Category Archives: main dish

creamy asparagus risotto (or dear, spring weather-how do i love thee?)

risotto-1

for most of the country this time of year means spring. warm days, cool nights, new blossoms pushing up throught the earth, a sense of renewal spewing up from your pores. but for those of us in texas, we had that feeling about 2 months ago and have now forged on to blood-boiling heat like you would not believe. we haven’t hit 100 degrees yet, but when you factor in what temperature it “feels like”, we’re up to about 104, i think. i also think i forget to move back to california every year when this happens. but this week, and this week only, we got a reprive. the last vestige of spring is upon us and, mercifully it has been in the 80’s during the day and in the unheard-of 50’s at night.

to help celebrate this, i present to you aspargus risotto. y’all know risotto, right? that dish that you have to stand over and stir for hours on end? well, after this week it’ll be no-can-do with our weather. but if you live in a place where you won’t get arrested for startin’ up the stove after april, you should give this a whirl. it is a simple, but very satisfying meal in itself. it is also a method for which, from here on out i will provide a step-by-step guide. a method just basically means once you get, you get it, and you can substitute solids and liquids freely. as long as you stick with the rules, o’ course!

risotto-2

it is best made with a short grain, starchy rice called arborio.

risotto-3

heat your butter/olive oil combo. remember this combo not only allows you to saute at a higher heat than just with butter alone, (because oil has a higher flashpoint than butter, meaning it won’t burn as fast) but it is also a very rich combination.

risotto-4

add in your onions or shallots, saute for a few minutes, then add your rice. but whatever you do, do not brown the mixture.

risotto-5

like i did.

then add your wine–at least a decent drinking wine please. if you don’t embibe or like the flavor, you can leave this step out and just start with adding broth to the rice.

risotto-6

at this point, you’ll want to stir and stir and stir the mixture. this not only allows the wine to infuse into the rice, it also releases the starch from the rice which gives risotto it classic creaminess in the final product.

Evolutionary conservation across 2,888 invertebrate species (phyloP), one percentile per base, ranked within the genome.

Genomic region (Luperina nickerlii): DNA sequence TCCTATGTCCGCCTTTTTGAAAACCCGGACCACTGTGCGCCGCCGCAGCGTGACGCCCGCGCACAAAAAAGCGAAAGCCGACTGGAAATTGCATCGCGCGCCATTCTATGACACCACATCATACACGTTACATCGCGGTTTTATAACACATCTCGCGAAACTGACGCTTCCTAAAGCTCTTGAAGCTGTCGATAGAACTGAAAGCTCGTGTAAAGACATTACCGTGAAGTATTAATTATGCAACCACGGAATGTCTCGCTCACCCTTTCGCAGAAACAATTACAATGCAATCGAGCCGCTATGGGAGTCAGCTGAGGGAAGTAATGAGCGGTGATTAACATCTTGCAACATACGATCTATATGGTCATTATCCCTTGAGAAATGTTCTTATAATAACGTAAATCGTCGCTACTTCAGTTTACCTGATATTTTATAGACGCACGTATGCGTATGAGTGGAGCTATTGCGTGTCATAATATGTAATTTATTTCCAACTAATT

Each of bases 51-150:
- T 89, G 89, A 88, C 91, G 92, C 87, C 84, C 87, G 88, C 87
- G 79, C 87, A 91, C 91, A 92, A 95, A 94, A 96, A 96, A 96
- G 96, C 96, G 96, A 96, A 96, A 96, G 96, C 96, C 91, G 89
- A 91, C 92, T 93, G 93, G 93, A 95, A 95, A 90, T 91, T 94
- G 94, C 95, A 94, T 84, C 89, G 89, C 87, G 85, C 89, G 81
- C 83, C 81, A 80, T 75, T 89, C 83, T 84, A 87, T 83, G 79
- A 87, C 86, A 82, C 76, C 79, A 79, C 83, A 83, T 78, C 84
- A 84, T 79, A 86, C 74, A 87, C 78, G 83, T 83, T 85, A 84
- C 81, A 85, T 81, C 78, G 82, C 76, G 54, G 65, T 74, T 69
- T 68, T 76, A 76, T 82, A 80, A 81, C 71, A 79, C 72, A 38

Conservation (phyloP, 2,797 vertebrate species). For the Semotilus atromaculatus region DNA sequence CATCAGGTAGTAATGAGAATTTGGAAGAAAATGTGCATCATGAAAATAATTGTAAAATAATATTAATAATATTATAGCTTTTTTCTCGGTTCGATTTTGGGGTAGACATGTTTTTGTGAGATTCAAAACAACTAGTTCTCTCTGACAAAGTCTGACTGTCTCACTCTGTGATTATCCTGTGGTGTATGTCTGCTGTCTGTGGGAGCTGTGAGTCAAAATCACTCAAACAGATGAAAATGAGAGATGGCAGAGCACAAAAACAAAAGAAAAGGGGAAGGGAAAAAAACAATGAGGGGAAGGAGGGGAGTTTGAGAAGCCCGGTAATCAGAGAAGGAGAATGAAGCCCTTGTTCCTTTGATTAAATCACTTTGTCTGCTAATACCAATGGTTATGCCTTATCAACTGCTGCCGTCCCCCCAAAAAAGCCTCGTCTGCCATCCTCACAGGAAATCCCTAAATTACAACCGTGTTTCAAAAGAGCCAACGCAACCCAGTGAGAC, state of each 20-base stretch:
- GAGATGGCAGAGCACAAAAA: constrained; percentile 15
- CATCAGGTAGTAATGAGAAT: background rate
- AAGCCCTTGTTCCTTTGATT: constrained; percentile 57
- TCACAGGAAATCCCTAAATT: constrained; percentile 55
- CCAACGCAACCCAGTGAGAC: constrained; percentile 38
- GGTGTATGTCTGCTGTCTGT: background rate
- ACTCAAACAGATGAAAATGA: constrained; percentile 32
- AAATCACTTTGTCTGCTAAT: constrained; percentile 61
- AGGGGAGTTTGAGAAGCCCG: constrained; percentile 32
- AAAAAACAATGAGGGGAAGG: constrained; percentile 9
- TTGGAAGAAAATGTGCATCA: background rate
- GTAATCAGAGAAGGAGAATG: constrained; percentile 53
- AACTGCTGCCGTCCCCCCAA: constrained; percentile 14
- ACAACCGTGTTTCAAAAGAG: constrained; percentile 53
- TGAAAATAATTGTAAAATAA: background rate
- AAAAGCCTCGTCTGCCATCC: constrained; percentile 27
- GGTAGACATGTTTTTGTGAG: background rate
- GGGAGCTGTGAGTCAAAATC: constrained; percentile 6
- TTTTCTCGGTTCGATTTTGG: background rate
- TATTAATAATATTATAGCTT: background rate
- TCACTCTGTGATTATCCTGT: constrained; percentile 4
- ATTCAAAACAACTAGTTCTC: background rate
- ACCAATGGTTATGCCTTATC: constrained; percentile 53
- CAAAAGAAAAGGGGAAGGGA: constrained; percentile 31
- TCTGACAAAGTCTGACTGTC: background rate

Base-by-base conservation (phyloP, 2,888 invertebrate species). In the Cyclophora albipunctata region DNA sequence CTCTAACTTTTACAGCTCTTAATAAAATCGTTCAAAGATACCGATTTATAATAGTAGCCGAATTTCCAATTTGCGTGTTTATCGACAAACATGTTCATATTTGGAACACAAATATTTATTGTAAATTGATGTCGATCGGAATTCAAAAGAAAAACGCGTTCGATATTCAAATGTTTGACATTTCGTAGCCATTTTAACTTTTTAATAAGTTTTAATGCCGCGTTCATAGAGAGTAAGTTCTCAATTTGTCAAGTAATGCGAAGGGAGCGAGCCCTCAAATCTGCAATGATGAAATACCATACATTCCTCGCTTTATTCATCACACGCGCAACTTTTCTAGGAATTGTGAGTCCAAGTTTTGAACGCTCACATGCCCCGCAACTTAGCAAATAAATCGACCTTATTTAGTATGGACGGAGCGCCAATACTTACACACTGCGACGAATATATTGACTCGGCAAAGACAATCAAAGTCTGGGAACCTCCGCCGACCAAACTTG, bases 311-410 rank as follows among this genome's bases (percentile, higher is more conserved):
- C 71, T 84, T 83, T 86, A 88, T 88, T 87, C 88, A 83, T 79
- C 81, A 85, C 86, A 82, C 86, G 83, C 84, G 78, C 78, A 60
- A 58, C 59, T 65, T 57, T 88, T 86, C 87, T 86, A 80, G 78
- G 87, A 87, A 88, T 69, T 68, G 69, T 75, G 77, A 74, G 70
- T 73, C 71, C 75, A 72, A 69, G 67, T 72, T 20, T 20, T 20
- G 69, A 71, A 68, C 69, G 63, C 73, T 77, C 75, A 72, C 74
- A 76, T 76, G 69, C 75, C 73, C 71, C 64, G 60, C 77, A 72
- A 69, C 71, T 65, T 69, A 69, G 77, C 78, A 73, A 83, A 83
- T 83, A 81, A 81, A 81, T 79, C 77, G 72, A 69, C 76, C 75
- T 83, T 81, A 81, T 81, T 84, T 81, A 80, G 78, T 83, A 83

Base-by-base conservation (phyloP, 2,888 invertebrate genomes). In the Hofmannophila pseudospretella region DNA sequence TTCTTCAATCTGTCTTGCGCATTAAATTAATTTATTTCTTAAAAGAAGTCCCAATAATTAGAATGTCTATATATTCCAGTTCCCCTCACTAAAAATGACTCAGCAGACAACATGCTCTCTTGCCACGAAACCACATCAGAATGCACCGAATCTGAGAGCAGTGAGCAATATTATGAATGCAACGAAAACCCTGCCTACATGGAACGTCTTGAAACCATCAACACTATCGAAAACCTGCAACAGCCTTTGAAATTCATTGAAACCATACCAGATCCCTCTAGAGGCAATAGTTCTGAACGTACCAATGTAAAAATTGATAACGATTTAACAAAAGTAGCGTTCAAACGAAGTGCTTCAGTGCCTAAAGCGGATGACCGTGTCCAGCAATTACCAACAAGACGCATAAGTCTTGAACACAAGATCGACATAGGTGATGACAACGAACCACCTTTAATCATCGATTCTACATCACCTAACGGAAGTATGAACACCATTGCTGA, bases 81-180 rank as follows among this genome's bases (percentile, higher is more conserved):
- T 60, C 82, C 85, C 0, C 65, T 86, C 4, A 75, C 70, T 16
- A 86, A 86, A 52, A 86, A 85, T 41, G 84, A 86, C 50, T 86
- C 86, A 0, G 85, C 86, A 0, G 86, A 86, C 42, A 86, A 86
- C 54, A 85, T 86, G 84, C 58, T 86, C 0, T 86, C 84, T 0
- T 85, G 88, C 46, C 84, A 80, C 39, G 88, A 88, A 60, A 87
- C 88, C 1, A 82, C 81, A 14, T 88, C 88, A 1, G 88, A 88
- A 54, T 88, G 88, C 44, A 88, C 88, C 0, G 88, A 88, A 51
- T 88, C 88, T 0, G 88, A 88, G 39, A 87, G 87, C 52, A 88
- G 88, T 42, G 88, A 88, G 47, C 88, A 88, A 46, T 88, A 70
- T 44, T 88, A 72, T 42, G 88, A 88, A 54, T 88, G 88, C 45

risotto-7

start adding the stock, one cup at a time and repeat the process.

risotto-8

don’t forget when you get the wine out for the risotto to go ahead and pour yourself a glass. after all, you’re already finished with all the prep work and sharp implements, so enjoy youself!

risotto-9

when the risotto is about 5 minutes away from being al dente (tender on the outside, firm to the bite on the inside), add your asparagus, or other veggie to the mix.

risotto-10

taste it to see if you like the consistency of the rice and veggies, then remove from heat. then add the reason we’re all really here, the butter and cheese.

risotto-12just look at it glisten. it should a bit loose but not too soupy. plate it up and add a drizzle of good quality olive oil, and another good helping of parmesan cheese. omg. i’m going to go make some more of this right now.

creamy aparagus risotto (serves 4 as a main, 6-8 as a side dish)

2 tbsp olive oil (plus more for drizzling)

4 tbsp butter, divided

1 cup arborio rice

4 shallots or 1 medium onion, chopped as fine as you like

1/2 c white wine

4 cups chicken or veggie stock (this is the time to get out the good stuff, the flavor of this depends greatly on your choice. hey, no pressure!)

1 pound fresh asparagus, woody ends removed and reserved, sliced into 1/4 inch slices on the bias (see picture-it makes it pretty!)